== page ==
Back to School: Legal Challenges for Teachers (Breaking Down OER Silos)
Lila Bailey, September 2nd, 2009
As students around the world return to school, ccLearn blogs about the evolving education landscape, ongoing projects to improve educational resources, education technology, and the future of education. Browse the “Back to School” tag for more posts in this series.
In Part 2 of my Legal Challenges for Teachers series, I will address a problem we call “OER silos.” OER silos are what results from legal and/or technical incompatibilities in OER. Instead of becoming part of an ever-growing pool of resources that can be legally shared and adapted locally by anyone around the world, these OER become trapped in silos, and can only be used by a limited group of people or combined with a limited set of resources. This means that when teachers go looking for high-quality, open digital resources, some of the most relevant and valuable resources may not be available to them, or may be unusable.
OER silos are a problem at the institutional and state levels as well. States have invested millions of dollars in the development of high-quality digital learning resources. While the digital resources they create can typically be shared technically, in practice, restrictive or conflicting usage policies often dramatically limit sharing across institutions and state borders. This is because it is often unclear who may use the resources developed using state funding, how they may be used, whether they can be shared with others, or even who owns them. With continuing financial constraints on education, these resources should be shared to reduce duplication and increase available materials. However, without clear policies addressing intellectual property and licensing agreements, these valuable assets often simply cannot be shared.
One group that is working to solve this problem is the Southern Regional Education Board “a nonprofit, nonpartisan organization that helps government and education leaders in its 16 member states work together to advance education and improve the social and economic life of the region.” Since its inception in 1948, the sharing of ideas, programs, and effective practices has made SREB states respected national leaders in education innovation. In 2004, the SREB initiated the Sharable Content Object Repositories for Education (SCORE) project to support interstate cooperation among statewide learning object repositories to enable sharing and use of digital educational resources within and among participating states. In its effort to help member states share digital resources, the SREB has developed a series of technical and legal policy guidelines for use by member states.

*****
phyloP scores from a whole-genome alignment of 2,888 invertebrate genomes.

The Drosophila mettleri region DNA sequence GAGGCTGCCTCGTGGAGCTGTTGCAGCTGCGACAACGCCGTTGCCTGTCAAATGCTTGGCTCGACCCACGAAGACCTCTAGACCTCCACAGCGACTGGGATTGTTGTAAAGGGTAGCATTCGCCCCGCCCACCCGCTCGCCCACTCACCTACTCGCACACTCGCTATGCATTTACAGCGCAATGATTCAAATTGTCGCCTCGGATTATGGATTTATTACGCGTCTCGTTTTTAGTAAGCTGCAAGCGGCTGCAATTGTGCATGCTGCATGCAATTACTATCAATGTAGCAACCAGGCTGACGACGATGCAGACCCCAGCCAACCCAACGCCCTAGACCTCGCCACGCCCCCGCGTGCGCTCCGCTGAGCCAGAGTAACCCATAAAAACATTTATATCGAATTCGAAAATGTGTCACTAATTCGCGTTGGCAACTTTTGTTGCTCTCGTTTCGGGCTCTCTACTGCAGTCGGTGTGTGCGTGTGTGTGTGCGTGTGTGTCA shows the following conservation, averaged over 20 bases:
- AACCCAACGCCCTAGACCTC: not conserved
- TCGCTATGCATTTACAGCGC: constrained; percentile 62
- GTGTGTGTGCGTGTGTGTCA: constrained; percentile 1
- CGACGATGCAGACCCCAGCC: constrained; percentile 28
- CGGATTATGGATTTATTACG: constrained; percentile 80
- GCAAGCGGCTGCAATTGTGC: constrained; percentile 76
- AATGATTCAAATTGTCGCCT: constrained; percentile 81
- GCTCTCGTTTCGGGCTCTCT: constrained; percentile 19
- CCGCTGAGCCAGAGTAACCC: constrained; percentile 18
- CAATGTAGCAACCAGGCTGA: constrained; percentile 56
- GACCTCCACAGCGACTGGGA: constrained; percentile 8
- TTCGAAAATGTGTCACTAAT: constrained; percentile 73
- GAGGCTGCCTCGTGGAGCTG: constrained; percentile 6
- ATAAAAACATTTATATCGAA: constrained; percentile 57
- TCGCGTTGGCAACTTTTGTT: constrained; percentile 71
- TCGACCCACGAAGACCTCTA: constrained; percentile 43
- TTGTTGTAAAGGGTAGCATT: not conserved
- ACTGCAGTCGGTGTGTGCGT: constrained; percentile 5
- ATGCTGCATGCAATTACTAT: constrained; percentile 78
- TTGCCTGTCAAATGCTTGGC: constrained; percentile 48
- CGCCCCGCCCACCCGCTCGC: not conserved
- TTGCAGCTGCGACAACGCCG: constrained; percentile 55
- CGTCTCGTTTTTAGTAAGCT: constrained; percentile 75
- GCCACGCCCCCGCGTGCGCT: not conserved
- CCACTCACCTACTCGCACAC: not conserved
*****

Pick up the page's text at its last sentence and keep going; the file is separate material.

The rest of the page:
Last spring, I consulted with the SCORE Steering Committee as they developed intellectual property policy guidelines related to increasing the sharability of digital learning objects among member states. Ultimately, the Committee decided to recommend the promotion and adoption of Creative Commons licensing for learning objects within the repositories. The guidelines will be published this fall, and we hope that others working with digital repositories for learning will follow the SREB’s lead in providing helpful guidelines for institutions wishing to share resources.